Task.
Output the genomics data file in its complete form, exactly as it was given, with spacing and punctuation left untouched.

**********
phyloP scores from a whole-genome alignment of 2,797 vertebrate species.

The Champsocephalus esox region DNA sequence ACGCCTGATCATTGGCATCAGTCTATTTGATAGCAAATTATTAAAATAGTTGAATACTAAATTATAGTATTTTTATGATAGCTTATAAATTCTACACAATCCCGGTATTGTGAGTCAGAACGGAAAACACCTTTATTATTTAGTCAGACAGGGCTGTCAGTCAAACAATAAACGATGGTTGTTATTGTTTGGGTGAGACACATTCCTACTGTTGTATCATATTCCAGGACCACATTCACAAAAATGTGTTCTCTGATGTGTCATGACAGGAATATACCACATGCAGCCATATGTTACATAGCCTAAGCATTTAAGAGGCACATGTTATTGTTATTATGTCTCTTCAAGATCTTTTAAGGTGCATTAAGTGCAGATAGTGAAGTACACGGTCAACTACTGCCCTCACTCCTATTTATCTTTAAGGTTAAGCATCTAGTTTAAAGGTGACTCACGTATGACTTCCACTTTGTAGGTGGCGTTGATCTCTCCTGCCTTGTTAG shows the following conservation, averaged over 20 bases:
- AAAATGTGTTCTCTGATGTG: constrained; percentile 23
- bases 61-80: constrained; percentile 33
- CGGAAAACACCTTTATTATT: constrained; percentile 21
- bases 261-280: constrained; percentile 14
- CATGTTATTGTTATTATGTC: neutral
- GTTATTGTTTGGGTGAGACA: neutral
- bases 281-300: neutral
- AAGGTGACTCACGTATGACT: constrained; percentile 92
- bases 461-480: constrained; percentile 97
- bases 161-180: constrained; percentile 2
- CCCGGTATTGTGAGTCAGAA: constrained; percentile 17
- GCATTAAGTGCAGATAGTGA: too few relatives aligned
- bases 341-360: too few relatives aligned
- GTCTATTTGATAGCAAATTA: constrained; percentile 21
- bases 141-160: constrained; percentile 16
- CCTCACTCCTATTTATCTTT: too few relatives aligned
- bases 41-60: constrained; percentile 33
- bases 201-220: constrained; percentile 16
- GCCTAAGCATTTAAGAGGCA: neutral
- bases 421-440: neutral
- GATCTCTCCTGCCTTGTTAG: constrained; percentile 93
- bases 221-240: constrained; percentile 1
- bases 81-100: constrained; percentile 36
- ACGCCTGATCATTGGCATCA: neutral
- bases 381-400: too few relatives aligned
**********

phyloP scores from a whole-genome alignment of 2,797 vertebrate species.

The Champsocephalus esox region DNA sequence ACGCCTGATCATTGGCATCAGTCTATTTGATAGCAAATTATTAAAATAGTTGAATACTAAATTATAGTATTTTTATGATAGCTTATAAATTCTACACAATCCCGGTATTGTGAGTCAGAACGGAAAACACCTTTATTATTTAGTCAGACAGGGCTGTCAGTCAAACAATAAACGATGGTTGTTATTGTTTGGGTGAGACACATTCCTACTGTTGTATCATATTCCAGGACCACATTCACAAAAATGTGTTCTCTGATGTGTCATGACAGGAATATACCACATGCAGCCATATGTTACATAGCCTAAGCATTTAAGAGGCACATGTTATTGTTATTATGTCTCTTCAAGATCTTTTAAGGTGCATTAAGTGCAGATAGTGAAGTACACGGTCAACTACTGCCCTCACTCCTATTTATCTTTAAGGTTAAGCATCTAGTTTAAAGGTGACTCACGTATGACTTCCACTTTGTAGGTGGCGTTGATCTCTCCTGCCTTGTTAG shows the following conservation, averaged over 20 bases:
- AAAATGTGTTCTCTGATGTG: constrained; percentile 23
- bases 61-80: constrained; percentile 33
- CGGAAAACACCTTTATTATT: constrained; percentile 21
- bases 261-280: constrained; percentile 14
- CATGTTATTGTTATTATGTC: neutral
- GTTATTGTTTGGGTGAGACA: neutral
- bases 281-300: neutral
- AAGGTGACTCACGTATGACT: constrained; percentile 92
- bases 461-480: constrained; percentile 97
- bases 161-180: constrained; percentile 2
- CCCGGTATTGTGAGTCAGAA: constrained; percentile 17
- GCATTAAGTGCAGATAGTGA: too few relatives aligned
- bases 341-360: too few relatives aligned
- GTCTATTTGATAGCAAATTA: constrained; percentile 21
- bases 141-160: constrained; percentile 16
- CCTCACTCCTATTTATCTTT: too few relatives aligned
- bases 41-60: constrained; percentile 33
- bases 201-220: constrained; percentile 16
- GCCTAAGCATTTAAGAGGCA: neutral
- bases 421-440: neutral
- GATCTCTCCTGCCTTGTTAG: constrained; percentile 93
- bases 221-240: constrained; percentile 1
- bases 81-100: constrained; percentile 36
- ACGCCTGATCATTGGCATCA: neutral
- bases 381-400: too few relatives aligned